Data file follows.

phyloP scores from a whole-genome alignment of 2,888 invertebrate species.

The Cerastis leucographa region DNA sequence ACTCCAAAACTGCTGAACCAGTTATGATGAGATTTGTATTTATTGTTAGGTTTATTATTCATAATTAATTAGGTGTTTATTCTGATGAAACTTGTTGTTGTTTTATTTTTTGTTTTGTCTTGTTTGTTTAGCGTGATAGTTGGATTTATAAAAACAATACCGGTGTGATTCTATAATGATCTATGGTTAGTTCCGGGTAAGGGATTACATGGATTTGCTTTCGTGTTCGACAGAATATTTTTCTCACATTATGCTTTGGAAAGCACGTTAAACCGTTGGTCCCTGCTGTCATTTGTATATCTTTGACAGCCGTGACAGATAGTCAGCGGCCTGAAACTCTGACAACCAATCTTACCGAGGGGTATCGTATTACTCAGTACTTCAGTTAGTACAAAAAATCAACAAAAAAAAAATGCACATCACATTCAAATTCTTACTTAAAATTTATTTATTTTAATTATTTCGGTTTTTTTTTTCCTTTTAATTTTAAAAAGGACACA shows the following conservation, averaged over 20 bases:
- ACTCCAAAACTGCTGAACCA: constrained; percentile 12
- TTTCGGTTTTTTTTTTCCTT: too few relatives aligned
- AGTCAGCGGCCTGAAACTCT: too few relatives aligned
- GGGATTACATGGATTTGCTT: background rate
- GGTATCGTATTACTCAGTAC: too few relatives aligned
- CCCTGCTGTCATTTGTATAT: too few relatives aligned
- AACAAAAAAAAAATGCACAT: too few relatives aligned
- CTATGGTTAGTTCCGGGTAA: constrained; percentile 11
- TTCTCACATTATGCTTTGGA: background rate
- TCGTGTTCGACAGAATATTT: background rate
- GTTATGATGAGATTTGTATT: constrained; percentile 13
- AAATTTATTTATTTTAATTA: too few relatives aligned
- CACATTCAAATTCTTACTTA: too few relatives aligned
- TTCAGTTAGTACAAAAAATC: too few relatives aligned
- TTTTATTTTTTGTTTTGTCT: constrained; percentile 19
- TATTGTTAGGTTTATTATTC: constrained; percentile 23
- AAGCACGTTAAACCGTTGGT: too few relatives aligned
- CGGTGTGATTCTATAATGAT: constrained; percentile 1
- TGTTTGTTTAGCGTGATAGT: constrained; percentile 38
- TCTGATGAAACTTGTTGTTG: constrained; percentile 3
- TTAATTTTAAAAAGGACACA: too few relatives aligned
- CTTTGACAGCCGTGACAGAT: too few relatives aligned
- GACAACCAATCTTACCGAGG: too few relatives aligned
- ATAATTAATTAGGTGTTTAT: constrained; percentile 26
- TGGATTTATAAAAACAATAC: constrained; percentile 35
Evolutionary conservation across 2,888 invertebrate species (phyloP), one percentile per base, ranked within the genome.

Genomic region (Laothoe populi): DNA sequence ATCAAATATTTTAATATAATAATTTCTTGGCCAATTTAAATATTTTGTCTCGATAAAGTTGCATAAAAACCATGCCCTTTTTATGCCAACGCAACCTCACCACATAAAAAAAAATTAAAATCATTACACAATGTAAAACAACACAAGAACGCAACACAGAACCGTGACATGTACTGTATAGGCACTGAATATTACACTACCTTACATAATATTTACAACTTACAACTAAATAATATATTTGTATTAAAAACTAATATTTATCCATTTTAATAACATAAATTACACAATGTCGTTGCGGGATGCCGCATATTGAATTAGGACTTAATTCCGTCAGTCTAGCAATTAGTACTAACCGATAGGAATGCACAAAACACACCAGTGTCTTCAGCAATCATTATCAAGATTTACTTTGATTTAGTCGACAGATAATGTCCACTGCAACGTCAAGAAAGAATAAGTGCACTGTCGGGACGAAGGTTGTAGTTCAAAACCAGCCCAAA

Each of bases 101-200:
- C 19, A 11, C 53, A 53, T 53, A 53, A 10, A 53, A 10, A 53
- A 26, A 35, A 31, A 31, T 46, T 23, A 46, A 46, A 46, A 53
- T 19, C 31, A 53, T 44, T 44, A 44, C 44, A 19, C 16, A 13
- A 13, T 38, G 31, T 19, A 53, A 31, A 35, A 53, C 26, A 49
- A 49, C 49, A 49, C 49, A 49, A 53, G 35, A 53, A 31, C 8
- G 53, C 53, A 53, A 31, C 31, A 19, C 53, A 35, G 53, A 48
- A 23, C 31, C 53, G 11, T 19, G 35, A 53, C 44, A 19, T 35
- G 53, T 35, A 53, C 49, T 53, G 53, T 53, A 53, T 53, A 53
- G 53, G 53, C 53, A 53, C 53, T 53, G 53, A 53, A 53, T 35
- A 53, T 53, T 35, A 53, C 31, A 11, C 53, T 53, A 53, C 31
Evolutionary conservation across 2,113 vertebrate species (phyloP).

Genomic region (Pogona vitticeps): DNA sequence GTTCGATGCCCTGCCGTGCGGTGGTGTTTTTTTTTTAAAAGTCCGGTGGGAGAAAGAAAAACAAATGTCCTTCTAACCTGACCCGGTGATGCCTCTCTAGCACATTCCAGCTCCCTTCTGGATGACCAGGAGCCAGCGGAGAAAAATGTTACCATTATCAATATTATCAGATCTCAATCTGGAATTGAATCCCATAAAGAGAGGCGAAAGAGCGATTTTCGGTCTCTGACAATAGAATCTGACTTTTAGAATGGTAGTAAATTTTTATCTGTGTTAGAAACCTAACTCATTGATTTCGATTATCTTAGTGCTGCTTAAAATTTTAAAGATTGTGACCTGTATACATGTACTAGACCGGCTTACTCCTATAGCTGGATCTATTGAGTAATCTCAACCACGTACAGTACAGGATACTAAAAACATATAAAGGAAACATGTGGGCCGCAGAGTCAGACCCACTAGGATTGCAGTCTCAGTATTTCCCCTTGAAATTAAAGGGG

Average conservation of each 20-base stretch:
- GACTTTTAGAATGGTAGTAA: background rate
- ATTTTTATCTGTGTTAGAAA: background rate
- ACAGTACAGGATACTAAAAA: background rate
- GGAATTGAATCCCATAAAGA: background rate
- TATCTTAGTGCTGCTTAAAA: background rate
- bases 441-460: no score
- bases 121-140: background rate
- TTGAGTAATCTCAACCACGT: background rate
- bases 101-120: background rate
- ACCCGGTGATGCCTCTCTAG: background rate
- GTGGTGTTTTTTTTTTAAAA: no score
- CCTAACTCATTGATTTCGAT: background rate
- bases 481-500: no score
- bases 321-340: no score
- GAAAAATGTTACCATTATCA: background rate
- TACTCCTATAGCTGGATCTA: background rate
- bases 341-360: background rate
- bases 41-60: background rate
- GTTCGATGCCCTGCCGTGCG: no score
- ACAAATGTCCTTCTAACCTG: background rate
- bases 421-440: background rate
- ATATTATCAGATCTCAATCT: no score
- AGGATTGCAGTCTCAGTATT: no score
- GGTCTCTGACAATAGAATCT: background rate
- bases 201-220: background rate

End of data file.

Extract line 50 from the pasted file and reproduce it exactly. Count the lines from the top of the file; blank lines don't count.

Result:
- bases 121-140: background rate